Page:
Five thousand young African computer programmers will be trained between 2018-2022.
The US Bureau of Labour Statistics forecasts that employment of software developers is projected to grow 24% from 2016 to 2026, much faster than the average for all occupations.
Software developers are in high demand in a range of industries, including computer systems design, electronic product manufacturing and finance. It is estimated that in the decade to 2026, 299 500 jobs will open up in the US.
South Africa’s “rarest skills” were in the digital and technology sectors, with demands for web developers and coders far outstripping supply.
According to The Future of Jobs, a report by the World Economic Forum (WEF), it’s expected that, by 2020, more than a third of the desired core skill sets of most occupations will be comprised of skills that are not yet considered crucial to jobs today.
By partnering with certified African and global learning institutions, Sagarmatha Technologies intends to invest R100-million to help grow the programming skills base for Africa’s rapidly expanding digital economy.
“Silicon Africa is a virtual model of the renowned Silicon Valley in the US and seeks to develop a pan-African ecosystem inclusive of governments & decision makers, universities and technical colleges, venture capitalists, NGOs, incubators & accelerators, technology companies and most importantly, digital entrepreneurs,” says Paul Lamontagne, chairman of Sagarmatha Technologies.
With the change in technology across all sectors, African countries urgently need young people with coding skills in order to thrive in this digital, knowledge-based global economy.
By leveraging technology, the approach favours programmes that provide flexibility to learners fortunate to be working, but seeking new skills to accelerate or change their career path in software development, as well as the unemployed and those in the most remote areas of Africa.
“We believe this ground-breaking initiative will lead to 5,000 learners receiving short learning programme certificates in software development, such as Java, C++, and C# programming, as well as database and web design, so they are coder-ready” says Lamontagne.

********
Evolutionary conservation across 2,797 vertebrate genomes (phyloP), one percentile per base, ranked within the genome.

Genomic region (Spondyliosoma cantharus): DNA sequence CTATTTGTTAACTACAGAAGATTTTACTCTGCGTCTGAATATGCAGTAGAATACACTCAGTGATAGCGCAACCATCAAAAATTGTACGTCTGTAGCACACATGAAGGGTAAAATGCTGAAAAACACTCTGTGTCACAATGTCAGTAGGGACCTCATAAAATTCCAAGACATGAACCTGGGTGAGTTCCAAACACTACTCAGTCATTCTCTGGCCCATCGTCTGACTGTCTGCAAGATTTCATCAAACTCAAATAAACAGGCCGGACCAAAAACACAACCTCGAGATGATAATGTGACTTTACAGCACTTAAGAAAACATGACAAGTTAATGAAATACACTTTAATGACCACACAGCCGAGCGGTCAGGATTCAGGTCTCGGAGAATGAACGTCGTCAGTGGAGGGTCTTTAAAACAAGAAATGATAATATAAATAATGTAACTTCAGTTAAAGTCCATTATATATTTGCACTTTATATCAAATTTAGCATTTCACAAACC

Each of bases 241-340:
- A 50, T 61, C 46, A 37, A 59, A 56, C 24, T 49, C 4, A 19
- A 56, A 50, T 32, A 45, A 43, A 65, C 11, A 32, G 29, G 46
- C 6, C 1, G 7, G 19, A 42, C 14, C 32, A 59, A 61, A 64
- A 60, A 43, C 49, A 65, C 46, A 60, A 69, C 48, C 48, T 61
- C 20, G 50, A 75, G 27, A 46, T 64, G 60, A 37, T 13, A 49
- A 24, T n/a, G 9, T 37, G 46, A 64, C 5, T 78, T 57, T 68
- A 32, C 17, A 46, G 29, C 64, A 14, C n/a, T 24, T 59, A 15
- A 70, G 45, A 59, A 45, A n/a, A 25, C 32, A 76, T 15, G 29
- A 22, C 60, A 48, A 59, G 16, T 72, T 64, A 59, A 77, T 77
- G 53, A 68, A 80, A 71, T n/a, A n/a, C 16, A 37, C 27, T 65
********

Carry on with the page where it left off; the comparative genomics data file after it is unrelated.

Applications for the first year will be limited to qualified South African learners-only, before rolling out the programme progressively into Africa.
Sagarmatha will be opening regional offices across the continent over the next 12-18 months. Each will be designed as collaborative workspaces where Sagarmatha group companies can pursue their growth plans, strengthen their respective platforms and tap-into local & regional tech communities. In addition, programme graduates and partners will have access to Sagarmatha’s infrastructure and resources to achieve their own ambitions.
For learners wishing to be part of Sagarmatha’s digital upskilling programme, the minimum requirement for admission will be a matric, high school or equivalent certificate from an accredited institution in an African country, which is acceptable to one of the partner institutions. It is also necessary to have a certain amount of familiarity with a personal computer.
Graduates of the programme will have the option of continuing for a second year of study in another area of software development or to benefit from a one-year membership in a collaborative workspace, incubator, accelerator or other similar accredited partner venue that is established in their region at that time.
This will include a mentorship programme for some learners showing entrepreneurial aptitude to successfully launch a new business venture by leveraging their acquired IT skills.
Sagarmatha’s Talent360 platform will be extended to facilitate access to higher paying, skilled jobs for graduates of the programme as developers, testers, analysts and others.
“Talent 360 accompanies the job seeker on the journey, all the way from completing high school, identifying the appropriate higher education, registering for a graduate programme, ensuring employment,” says Samantha Naidu, executive at Talent360.
“Research shows that by 2020 there will be nearly one and a half million open jobs in the tech sector. Tech skills are 20 of the top 25 most sought after skills by employers on career portals and our platform will support and equip young Africans who will fulfil these industry requirements in the next decade,” she says.
“Sagarmatha believes African economies can be re-engineered by creating digital jobs,” Lamontagne adds.